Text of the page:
Choose the right authentication mechanism
Azure DevOps Services | Azure DevOps Server 2022 - Azure DevOps Server 2019 | TFS 2018
For applications that interface with Azure DevOps Services, you must authenticate to gain access to resources like REST APIs. We understand that Azure DevOps Services offers many different ways to authenticate your application. This article provides guidance to help you choose the right authentication for your application. The following table outlines the recommended authentication mechanism for different application types. See the following basic descriptions, examples, and code samples to get you started.
|Type of application||Description||example||Authentication mechanism||Code samples|
|Interactive client-side (REST)||Client application, that allows user interaction, calling Azure DevOps Services REST APIs||Console application enumerating projects in an organization||Microsoft Authentication Library (MSAL)||sample|
|Interactive client-side (Client library)||Client application, that allows user interaction, calling Azure DevOps Services Client libraries||Console application enumerating bugs assigned to the current user||Client libraries||sample|
|Personal access token (PAT)||Easy alternative to regular OAuth tokens.||Use your PAT in place of your password.||PATs|
|Non-interactive client-side||Headless text only client-side application||Console app displaying all bugs assigned to a user||Device Profile||sample|
|Interactive client-side app targeting Azure DevOps||Client application, that allows user interaction, authenticates Azure DevOps users||Console application allowing Azure DevOps users to see assigned bugs||Client Library (Interactive and Windows authentication)||sample|
|Interactive web||GUI-based web application||Custom Web dashboard displaying build summaries||OAuth||sample|
|Azure DevOps Server application||Azure DevOps Server app using the Client OM library||Azure DevOps Server extension displaying team bug dashboards||Client Libraries||sample|
|Azure DevOps Services Extension||Azure DevOps Services extension||Agile Cards||VSS Web Extension SDK||sample walk through|
The Azure DevOps API doesn't support non-interactive service access via service principals yet, although it is on the roadmap. If you need to call the Azure DevOps API from a non-interactive application (where an end user cannot authenticate interactively, such as a background job), it should use a personal access token (PAT). Since this is a security credential, the PAT should be stored in secure storage such as Azure Key Vault. If possible, the non-interactive application should then use a managed identity to access Key Vault, so that the application never needs to store any secrets or credentials.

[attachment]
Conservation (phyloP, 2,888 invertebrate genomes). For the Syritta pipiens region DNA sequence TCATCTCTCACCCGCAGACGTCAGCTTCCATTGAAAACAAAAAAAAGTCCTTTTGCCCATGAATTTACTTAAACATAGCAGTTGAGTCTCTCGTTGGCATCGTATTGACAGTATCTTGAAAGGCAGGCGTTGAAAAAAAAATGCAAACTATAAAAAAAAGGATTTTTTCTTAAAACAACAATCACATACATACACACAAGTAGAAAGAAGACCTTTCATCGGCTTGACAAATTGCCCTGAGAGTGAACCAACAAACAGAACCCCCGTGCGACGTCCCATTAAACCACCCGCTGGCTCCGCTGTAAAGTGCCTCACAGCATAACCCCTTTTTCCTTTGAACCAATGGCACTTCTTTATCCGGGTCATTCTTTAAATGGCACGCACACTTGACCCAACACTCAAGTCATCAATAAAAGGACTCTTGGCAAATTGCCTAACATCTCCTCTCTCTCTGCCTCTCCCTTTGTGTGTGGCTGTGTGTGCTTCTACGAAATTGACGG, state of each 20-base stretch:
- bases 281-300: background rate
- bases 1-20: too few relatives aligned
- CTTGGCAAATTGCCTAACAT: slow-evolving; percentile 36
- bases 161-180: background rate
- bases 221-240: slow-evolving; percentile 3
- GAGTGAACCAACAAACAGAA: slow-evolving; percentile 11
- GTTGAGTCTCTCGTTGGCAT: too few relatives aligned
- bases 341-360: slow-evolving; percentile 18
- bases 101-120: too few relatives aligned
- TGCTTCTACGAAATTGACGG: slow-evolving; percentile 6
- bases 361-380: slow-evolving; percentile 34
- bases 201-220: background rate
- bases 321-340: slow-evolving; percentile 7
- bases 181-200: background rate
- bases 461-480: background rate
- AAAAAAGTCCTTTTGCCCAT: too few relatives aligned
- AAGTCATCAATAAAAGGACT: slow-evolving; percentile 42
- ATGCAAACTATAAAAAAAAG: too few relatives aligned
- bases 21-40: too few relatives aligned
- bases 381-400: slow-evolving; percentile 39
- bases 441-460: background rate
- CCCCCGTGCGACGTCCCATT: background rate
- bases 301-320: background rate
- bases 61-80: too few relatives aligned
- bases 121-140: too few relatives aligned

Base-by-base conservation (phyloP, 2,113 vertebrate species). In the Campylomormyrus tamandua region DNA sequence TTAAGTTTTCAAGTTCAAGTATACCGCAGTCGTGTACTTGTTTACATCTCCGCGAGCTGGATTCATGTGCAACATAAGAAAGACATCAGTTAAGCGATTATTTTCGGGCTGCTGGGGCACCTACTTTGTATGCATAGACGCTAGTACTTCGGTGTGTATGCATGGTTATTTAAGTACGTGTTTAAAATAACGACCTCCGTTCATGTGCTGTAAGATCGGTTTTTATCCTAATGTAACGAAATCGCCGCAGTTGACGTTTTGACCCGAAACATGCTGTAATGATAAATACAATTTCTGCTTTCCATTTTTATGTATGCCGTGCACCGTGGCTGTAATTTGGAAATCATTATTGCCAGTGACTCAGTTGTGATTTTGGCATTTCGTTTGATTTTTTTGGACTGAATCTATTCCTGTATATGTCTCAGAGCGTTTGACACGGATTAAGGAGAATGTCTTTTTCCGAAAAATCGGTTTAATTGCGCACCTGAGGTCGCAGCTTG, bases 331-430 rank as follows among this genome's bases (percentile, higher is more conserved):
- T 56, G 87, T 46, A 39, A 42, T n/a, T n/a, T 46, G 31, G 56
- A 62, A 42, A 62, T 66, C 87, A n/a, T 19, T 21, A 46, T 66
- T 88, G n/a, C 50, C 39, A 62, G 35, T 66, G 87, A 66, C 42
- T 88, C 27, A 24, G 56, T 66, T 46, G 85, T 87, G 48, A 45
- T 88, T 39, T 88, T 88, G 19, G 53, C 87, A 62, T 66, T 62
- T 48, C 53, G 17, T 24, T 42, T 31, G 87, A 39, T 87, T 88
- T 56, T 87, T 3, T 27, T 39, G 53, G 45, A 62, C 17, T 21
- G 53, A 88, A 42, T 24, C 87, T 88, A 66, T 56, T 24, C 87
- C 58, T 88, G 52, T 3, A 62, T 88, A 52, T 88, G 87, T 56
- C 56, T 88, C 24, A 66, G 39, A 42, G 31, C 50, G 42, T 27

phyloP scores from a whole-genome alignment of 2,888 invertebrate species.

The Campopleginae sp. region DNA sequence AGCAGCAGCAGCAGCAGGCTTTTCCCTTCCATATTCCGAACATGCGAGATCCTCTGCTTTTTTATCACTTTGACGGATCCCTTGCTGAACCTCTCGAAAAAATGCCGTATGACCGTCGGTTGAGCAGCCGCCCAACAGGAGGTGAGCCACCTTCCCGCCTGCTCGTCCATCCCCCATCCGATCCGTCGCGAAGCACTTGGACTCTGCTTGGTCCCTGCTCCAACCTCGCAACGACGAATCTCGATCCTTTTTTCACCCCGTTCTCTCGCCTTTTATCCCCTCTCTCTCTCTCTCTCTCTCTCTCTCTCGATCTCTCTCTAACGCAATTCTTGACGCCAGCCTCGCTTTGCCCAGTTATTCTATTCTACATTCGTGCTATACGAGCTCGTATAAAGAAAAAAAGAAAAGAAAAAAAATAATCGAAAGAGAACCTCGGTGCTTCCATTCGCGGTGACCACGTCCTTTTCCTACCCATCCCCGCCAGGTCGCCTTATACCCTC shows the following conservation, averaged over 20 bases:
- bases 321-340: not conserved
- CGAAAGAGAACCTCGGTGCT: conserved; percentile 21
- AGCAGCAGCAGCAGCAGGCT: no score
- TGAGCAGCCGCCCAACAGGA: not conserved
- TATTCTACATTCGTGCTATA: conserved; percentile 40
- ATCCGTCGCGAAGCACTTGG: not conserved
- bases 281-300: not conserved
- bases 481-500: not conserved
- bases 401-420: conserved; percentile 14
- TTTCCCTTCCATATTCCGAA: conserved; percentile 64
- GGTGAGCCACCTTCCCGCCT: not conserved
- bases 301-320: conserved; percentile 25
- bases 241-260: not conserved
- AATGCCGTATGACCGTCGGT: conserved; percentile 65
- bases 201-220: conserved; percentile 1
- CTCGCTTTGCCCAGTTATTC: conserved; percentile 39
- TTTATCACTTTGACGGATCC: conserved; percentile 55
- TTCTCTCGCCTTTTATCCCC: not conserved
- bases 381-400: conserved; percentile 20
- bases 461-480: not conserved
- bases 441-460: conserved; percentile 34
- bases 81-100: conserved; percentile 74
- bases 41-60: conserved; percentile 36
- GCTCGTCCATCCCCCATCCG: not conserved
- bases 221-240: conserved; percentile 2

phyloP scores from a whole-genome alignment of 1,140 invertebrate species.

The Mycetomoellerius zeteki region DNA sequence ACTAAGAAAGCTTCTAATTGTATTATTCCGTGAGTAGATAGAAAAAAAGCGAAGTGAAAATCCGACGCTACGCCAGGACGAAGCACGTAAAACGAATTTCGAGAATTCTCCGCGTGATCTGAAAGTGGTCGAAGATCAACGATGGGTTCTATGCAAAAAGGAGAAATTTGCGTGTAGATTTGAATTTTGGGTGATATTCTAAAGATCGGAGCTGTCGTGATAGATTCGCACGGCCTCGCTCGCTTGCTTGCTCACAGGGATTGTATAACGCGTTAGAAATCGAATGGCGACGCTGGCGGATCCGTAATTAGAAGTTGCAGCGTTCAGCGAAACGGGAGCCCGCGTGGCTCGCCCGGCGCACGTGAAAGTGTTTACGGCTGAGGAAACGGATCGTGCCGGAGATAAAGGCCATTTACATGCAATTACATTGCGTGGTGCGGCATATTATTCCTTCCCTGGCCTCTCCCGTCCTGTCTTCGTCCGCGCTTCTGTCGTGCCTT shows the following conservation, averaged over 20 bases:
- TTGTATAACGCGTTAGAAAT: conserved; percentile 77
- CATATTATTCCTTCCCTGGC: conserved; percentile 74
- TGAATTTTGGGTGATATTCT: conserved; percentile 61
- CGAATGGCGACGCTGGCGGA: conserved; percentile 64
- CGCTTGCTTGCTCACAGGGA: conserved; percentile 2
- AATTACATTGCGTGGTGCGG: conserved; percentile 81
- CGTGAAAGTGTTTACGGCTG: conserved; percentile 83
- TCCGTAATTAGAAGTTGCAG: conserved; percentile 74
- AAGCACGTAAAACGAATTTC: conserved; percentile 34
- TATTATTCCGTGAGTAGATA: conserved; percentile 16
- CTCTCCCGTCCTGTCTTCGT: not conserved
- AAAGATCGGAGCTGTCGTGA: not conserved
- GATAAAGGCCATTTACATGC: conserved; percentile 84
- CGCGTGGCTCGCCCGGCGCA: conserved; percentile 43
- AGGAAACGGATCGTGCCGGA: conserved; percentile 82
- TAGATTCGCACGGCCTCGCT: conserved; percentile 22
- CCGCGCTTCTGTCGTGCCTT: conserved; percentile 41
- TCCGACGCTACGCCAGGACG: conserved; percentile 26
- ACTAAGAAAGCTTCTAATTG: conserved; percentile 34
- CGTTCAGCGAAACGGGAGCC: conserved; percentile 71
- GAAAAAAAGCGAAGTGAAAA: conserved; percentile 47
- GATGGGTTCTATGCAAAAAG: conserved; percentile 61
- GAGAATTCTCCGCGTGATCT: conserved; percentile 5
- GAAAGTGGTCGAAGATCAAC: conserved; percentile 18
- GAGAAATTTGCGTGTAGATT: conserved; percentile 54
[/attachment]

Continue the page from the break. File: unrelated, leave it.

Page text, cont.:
To learn more about how security and identity are managed, see About security and identity.
To learn more about how we store your credentials, see Credential storage for Azure DevOps.
Enabling IIS Basic Authentication invalidates using PATs for Azure DevOps Server
Learn more about using IIS Basic Authentication with Azure DevOps on-premises.
Frequently asked questions (FAQs)
Q: Why can't one of my service accounts access the Azure DevOps REST API?
A: Your service account may not have "materialized." Since signing in isn't possible with a service account that doesn't have interactive signing in permissions, check out this work-around.
Q: I'm making an interactive client-side application. Should I use Azure DevOps Services Client Libraries or Azure DevOps Services REST APIs?
A: We recommend using Azure DevOps Services Client Libraries over REST APIs when accessing Azure DevOps Services resources. They're simpler and more easily maintained when version changes to our REST endpoints occur. If functionality is missing from the client libraries, MSAL is the best authentication mechanism to use with our REST APIs.
Q: Is this guidance only for Azure DevOps Services or is it also relevant for on-premises Azure DevOps Server users?
A: This guidance is mainly for Azure DevOps Services users. Client Libraries are a series of packages built specifically for extending Azure DevOps Server functionality. For on-premises users, we recommend using the Client Libraries, Windows Auth, or Personal Access Tokens (PATs) to authenticate for a user.
Q: What if I want my application to authenticate with both Azure DevOps Server and Azure DevOps Services?
A: The best practice is to have different authentication paths for Azure DevOps Server and Azure DevOps Services. You can use the requestContext to find out which you're hitting and then use the best mechanism for each. Instead, if you want a unified solution, PATs works for both.
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